Peter O’Mahony a major doubt for Munster

Munster’s director of rugby Rassie Erasmus will address the Conor Murray controversy for the first time at the weekly media briefing in Limerick today, with concern now also focusing on the availability of captain Peter O’Mahony.
Peter O’Mahony a major doubt for Munster

The 27-year old is undergoing return-to-play protocols and it remains to be seen if he will be available for the final Champions Cup pool game against Racing 92 at a sold-out Thomond Park on Saturday evening.

O’Mahony suffered a concussion in the closing stages of last weekend’s bruising encounter in Glasgow.

The Munster squad were given an extra day’s recovery on Monday, but returned to training at their base in UL yesterday to begin their preparations for the showdown with Ronan O’Gara’s side.

Doubts might surround Murray — who picked up a head injury during Saturday’s win over Glasgow, was taken off, but passed fit to return — and O’Mahony, but Munster are hopeful Simon Zebo, who picked up a dead leg in the 14-12 win in Scotstoun, will be available.

Flanker Tommy O’Donnell is also expected to train this week and could be back in contention as Munster bid to nail down a home quarter-final, having failed to make the knockout stages for the past two seasons.

The return of O’Gara to Thomond Park in the opposition dugout for the first time adds another layer to this fixture, though it remains to be seen if Racing will send a strong side. They were already out of contention when Munster beat them 32-7 and, having beaten Leicester Tigers 34-3 last weekend to pick up their first points in the campaign, Racing are not now under as much pressure coming to Limerick with last season’s finalists at least avoiding the ignominy of being wiped in the pool.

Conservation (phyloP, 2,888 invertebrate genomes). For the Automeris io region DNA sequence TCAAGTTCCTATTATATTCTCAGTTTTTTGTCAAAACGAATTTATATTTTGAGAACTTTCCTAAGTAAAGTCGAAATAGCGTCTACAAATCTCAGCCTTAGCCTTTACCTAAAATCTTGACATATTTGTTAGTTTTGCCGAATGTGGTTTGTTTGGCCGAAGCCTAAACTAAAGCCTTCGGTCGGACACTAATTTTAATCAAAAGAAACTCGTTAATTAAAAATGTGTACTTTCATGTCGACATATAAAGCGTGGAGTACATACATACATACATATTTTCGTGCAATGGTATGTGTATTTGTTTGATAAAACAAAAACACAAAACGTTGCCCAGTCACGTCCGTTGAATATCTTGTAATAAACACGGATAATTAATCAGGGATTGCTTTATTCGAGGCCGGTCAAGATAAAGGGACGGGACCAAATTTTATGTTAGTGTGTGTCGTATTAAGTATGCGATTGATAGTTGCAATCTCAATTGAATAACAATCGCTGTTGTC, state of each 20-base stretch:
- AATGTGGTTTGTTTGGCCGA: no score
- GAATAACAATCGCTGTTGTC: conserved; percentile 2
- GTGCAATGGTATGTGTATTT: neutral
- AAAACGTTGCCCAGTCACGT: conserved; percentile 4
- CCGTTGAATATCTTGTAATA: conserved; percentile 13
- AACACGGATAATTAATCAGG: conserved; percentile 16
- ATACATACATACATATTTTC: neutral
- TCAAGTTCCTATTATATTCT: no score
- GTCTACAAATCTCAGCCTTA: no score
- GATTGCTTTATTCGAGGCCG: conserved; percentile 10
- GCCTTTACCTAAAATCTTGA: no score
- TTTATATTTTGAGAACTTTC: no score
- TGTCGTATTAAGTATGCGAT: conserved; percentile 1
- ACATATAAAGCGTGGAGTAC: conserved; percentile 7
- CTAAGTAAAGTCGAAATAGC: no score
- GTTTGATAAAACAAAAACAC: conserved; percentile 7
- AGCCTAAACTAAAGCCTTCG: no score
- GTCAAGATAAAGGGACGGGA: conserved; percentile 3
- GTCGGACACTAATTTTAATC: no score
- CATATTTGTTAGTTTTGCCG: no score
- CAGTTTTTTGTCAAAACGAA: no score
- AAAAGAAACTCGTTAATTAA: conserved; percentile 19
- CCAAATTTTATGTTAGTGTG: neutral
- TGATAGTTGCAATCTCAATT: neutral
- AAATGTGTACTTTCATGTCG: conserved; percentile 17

That said, Racing have never lost all three away matches at the pool stage since they made their bow in the competition in 2010-11.

Saturday’s clash will be Munster’s 60th in the competition at Thomond Park, with only Leicester (2007 & 2015), Ulster (2012) and Clermont Auvergne (2015) managing to escape with victories from the Limerick citadel.

That is unlikely to change on Saturday and, aside from securing home advantage in the quarter-finals, Munster will also be striving to maintain a superb defensive record in the competition.

Remarkably, Munster have not conceded a try in the opening hour of any of their five matches to date and they are on course to create their best ever defensive record in the pool stages.

They have only conceded three tries, one less than their best record to date in 2004-05, when a combination of Castres, Ospreys, and Harlequins could only muster four between them.

Leinster have the best Irish record in the pools to date, conceding just three tries against Wasps, Edinburgh, and Castres in 2008-09.

Clermont Auvergne also only conceded three in 2012-13 when Leinster, Exeter, and Scarlets provided the opposition, while in 2001-02, Leicester Tigers saw their line also crossed just three times by Scarlets, Perpignan, and Calvisano.

However, the record for the pool stages belongs to Bath, who coughed up just two tries in six matches against Biarritz, Swansea, and Edinburgh in 2001-02.

Alas, it didn’t do them much good for having conceded just 56 points in six pool matches, Llanelli came to The Rec and thumped them 27-10 in their own backyard.

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